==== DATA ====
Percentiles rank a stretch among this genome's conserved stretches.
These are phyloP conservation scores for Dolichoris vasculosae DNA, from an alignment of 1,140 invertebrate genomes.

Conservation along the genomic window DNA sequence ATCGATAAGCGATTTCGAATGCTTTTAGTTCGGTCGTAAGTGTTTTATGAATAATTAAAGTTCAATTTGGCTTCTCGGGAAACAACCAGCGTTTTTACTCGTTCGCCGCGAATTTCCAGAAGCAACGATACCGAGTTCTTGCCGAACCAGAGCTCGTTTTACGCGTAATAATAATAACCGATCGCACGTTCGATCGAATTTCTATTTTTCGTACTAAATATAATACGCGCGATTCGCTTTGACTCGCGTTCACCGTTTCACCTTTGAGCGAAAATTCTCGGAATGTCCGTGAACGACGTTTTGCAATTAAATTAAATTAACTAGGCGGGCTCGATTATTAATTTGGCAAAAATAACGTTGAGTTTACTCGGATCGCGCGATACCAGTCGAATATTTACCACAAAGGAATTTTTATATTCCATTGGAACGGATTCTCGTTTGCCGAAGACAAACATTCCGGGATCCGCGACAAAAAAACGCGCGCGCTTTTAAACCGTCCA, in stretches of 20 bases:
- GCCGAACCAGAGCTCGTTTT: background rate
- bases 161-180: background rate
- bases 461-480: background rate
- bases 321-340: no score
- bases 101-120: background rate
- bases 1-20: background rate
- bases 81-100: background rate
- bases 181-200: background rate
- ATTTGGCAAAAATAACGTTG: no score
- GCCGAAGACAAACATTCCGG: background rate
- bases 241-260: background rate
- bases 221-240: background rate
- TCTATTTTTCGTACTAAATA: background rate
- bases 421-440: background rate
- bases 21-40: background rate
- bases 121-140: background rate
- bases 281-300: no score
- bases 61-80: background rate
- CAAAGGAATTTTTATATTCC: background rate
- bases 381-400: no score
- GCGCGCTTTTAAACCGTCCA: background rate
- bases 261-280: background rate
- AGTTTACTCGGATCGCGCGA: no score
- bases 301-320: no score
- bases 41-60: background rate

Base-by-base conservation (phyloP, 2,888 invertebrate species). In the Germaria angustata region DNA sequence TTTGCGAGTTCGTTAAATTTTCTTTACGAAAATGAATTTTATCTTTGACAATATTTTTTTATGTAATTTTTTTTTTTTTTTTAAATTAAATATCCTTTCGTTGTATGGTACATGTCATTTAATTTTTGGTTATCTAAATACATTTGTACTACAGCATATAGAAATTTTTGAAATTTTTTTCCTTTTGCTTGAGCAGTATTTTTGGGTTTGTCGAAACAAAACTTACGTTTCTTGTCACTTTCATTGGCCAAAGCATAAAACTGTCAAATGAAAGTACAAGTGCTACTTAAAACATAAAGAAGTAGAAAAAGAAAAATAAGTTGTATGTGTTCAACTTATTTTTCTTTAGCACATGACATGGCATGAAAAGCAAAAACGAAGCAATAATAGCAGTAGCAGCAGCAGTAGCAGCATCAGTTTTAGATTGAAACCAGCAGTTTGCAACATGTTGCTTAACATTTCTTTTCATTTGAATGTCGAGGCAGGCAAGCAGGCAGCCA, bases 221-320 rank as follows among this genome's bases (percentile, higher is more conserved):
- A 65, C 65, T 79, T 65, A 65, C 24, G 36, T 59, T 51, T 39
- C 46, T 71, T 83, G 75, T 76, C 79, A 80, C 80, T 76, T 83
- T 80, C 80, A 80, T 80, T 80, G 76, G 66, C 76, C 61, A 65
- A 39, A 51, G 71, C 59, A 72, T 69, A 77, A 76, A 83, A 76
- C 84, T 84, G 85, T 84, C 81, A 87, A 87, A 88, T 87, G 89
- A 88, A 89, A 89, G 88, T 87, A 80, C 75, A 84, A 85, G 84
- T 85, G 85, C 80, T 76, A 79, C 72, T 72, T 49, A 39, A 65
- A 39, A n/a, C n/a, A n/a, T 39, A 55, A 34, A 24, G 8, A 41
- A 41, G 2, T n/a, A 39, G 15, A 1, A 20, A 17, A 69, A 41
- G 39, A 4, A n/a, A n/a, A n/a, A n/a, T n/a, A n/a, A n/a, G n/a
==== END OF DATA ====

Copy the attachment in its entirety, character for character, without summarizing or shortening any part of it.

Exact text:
Percentiles rank a stretch among this genome's conserved stretches.
These are phyloP conservation scores for Dolichoris vasculosae DNA, from an alignment of 1,140 invertebrate genomes.

Conservation along the genomic window DNA sequence ATCGATAAGCGATTTCGAATGCTTTTAGTTCGGTCGTAAGTGTTTTATGAATAATTAAAGTTCAATTTGGCTTCTCGGGAAACAACCAGCGTTTTTACTCGTTCGCCGCGAATTTCCAGAAGCAACGATACCGAGTTCTTGCCGAACCAGAGCTCGTTTTACGCGTAATAATAATAACCGATCGCACGTTCGATCGAATTTCTATTTTTCGTACTAAATATAATACGCGCGATTCGCTTTGACTCGCGTTCACCGTTTCACCTTTGAGCGAAAATTCTCGGAATGTCCGTGAACGACGTTTTGCAATTAAATTAAATTAACTAGGCGGGCTCGATTATTAATTTGGCAAAAATAACGTTGAGTTTACTCGGATCGCGCGATACCAGTCGAATATTTACCACAAAGGAATTTTTATATTCCATTGGAACGGATTCTCGTTTGCCGAAGACAAACATTCCGGGATCCGCGACAAAAAAACGCGCGCGCTTTTAAACCGTCCA, in stretches of 20 bases:
- GCCGAACCAGAGCTCGTTTT: background rate
- bases 161-180: background rate
- bases 461-480: background rate
- bases 321-340: no score
- bases 101-120: background rate
- bases 1-20: background rate
- bases 81-100: background rate
- bases 181-200: background rate
- ATTTGGCAAAAATAACGTTG: no score
- GCCGAAGACAAACATTCCGG: background rate
- bases 241-260: background rate
- bases 221-240: background rate
- TCTATTTTTCGTACTAAATA: background rate
- bases 421-440: background rate
- bases 21-40: background rate
- bases 121-140: background rate
- bases 281-300: no score
- bases 61-80: background rate
- CAAAGGAATTTTTATATTCC: background rate
- bases 381-400: no score
- GCGCGCTTTTAAACCGTCCA: background rate
- bases 261-280: background rate
- AGTTTACTCGGATCGCGCGA: no score
- bases 301-320: no score
- bases 41-60: background rate

Base-by-base conservation (phyloP, 2,888 invertebrate species). In the Germaria angustata region DNA sequence TTTGCGAGTTCGTTAAATTTTCTTTACGAAAATGAATTTTATCTTTGACAATATTTTTTTATGTAATTTTTTTTTTTTTTTTAAATTAAATATCCTTTCGTTGTATGGTACATGTCATTTAATTTTTGGTTATCTAAATACATTTGTACTACAGCATATAGAAATTTTTGAAATTTTTTTCCTTTTGCTTGAGCAGTATTTTTGGGTTTGTCGAAACAAAACTTACGTTTCTTGTCACTTTCATTGGCCAAAGCATAAAACTGTCAAATGAAAGTACAAGTGCTACTTAAAACATAAAGAAGTAGAAAAAGAAAAATAAGTTGTATGTGTTCAACTTATTTTTCTTTAGCACATGACATGGCATGAAAAGCAAAAACGAAGCAATAATAGCAGTAGCAGCAGCAGTAGCAGCATCAGTTTTAGATTGAAACCAGCAGTTTGCAACATGTTGCTTAACATTTCTTTTCATTTGAATGTCGAGGCAGGCAAGCAGGCAGCCA, bases 221-320 rank as follows among this genome's bases (percentile, higher is more conserved):
- A 65, C 65, T 79, T 65, A 65, C 24, G 36, T 59, T 51, T 39
- C 46, T 71, T 83, G 75, T 76, C 79, A 80, C 80, T 76, T 83
- T 80, C 80, A 80, T 80, T 80, G 76, G 66, C 76, C 61, A 65
- A 39, A 51, G 71, C 59, A 72, T 69, A 77, A 76, A 83, A 76
- C 84, T 84, G 85, T 84, C 81, A 87, A 87, A 88, T 87, G 89
- A 88, A 89, A 89, G 88, T 87, A 80, C 75, A 84, A 85, G 84
- T 85, G 85, C 80, T 76, A 79, C 72, T 72, T 49, A 39, A 65
- A 39, A n/a, C n/a, A n/a, T 39, A 55, A 34, A 24, G 8, A 41
- A 41, G 2, T n/a, A 39, G 15, A 1, A 20, A 17, A 69, A 41
- G 39, A 4, A n/a, A n/a, A n/a, A n/a, T n/a, A n/a, A n/a, G n/a